A lot of the time your managers might not have coded a day in their life so they have no clue what goes into program. I have had reports take longer to program to get what the user is expecting than a large SSIS package.

And then you have MS spitting out a new platform every six months implemented only half way. They gave us VS 2008 and it doesn't work with reporting services so now you have to maintain two VS installs or run a VMC.

RE: Sluggish Performance
By Locutus465 on 4/11/2008 1:53:22 PM , Rating: 2
Hows the stability of 2008? I've been hesitent to even consider giving it a try considering how flaky 2005 is. VS.Net was my all time fav environment in the 2002/2003 days, starting with 2005 I'd have to say it still integrates all the tools better than anything else I've used, but daaaaaaaaaamn does it sacrafice reliability.

RE: Sluggish Performance
By darkpaw on 4/11/2008 2:50:54 PM , Rating: 2
I've been using 2008 since a bit before launch. I'm really not all that happy with the stability at all. It loves to lock up, especially when using one of the new features split screen code/web view.

If you haven't migrated your code and don't plan on using LINQ, I'd probably stay with 2005. LINQ looks really interesting, but I haven't actually gotten a chance to use it in any work yet.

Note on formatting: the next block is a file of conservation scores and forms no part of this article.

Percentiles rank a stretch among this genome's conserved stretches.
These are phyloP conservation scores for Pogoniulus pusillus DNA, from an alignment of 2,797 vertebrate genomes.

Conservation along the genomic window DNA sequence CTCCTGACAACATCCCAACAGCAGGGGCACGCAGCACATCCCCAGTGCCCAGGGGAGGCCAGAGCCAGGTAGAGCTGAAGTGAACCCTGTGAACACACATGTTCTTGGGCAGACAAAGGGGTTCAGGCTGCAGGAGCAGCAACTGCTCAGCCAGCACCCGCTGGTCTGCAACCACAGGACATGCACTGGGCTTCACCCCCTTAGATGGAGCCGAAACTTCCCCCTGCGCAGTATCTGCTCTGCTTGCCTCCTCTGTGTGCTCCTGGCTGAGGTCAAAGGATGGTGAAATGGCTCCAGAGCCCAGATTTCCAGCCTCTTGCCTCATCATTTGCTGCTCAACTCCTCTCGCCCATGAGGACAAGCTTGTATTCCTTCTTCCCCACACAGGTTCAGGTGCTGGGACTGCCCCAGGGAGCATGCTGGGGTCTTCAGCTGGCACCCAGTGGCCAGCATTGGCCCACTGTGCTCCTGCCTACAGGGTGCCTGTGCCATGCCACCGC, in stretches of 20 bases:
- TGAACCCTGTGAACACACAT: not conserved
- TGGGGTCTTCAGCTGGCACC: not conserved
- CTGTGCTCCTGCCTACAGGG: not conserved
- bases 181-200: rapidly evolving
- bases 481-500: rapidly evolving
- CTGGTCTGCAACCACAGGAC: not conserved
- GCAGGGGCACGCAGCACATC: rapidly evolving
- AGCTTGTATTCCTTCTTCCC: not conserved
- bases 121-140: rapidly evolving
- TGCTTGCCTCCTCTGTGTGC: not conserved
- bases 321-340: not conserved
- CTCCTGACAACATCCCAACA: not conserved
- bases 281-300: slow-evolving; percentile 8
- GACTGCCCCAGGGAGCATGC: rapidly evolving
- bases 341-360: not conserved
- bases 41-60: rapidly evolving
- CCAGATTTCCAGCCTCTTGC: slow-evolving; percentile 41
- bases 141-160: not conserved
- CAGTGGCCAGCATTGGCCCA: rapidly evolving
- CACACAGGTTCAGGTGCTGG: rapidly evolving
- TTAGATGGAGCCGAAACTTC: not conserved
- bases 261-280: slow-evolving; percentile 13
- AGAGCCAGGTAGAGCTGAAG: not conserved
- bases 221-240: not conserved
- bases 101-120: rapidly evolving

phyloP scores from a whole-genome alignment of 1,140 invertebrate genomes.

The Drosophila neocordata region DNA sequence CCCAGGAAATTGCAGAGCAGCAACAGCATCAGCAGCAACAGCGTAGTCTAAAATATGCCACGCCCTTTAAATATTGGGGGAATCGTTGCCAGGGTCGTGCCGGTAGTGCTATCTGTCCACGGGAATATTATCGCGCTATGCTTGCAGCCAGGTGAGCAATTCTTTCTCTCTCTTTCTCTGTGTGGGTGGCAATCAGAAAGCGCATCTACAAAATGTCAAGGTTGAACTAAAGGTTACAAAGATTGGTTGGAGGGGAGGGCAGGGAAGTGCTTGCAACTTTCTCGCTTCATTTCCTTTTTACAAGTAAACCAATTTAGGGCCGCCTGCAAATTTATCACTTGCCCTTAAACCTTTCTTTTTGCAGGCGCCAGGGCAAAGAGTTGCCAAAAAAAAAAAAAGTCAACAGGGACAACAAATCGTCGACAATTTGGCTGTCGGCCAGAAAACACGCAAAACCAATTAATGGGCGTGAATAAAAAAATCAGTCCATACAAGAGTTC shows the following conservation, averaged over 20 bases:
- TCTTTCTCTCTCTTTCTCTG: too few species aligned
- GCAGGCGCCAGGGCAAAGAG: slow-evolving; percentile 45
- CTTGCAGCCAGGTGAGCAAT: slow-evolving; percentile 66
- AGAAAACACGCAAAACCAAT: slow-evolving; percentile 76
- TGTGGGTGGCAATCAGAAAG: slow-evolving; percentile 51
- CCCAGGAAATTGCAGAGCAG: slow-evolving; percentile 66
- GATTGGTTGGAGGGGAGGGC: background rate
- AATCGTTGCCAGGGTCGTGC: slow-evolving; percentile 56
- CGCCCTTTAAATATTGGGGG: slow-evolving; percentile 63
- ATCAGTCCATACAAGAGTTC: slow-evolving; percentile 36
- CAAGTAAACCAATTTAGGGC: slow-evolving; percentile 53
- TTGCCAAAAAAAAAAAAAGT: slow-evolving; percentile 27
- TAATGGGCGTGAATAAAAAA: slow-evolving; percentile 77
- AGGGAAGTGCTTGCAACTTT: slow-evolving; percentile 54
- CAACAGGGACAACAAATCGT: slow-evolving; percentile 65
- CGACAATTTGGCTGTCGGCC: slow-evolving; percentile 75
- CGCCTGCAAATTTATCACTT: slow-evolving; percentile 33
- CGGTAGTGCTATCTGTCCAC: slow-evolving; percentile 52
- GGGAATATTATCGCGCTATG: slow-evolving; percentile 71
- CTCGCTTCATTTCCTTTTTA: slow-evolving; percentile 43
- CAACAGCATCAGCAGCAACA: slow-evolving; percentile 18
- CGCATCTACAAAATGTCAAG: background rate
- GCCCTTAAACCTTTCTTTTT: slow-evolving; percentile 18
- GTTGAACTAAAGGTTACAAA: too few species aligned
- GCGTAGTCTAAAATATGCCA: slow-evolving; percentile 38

RE: Sluggish Performance
By jvillaro on 4/11/2008 3:56:03 PM , Rating: 2
Actually I've had a really good experience with it. I've been using it for a while now and even though I'm currently using it on a 1.4 ghz celeron with 768mb of ram the only problem I've had is the expected slowness of this configuration. Specialy because right now I'm working with WPF.

LINQ is not the only reason to change, if you intend to use WCF, WPF and/or WF it's a necesity.

You will have to be carefull when migrating projects with web services or WCF services created on VS2005 so back up just in case and if posible start out with both installed just in case.

RE: Sluggish Performance
By darkpaw on 4/11/2008 4:02:22 PM , Rating: 2
Just out of curiosity (and completely off topic), do you do primary or forms development?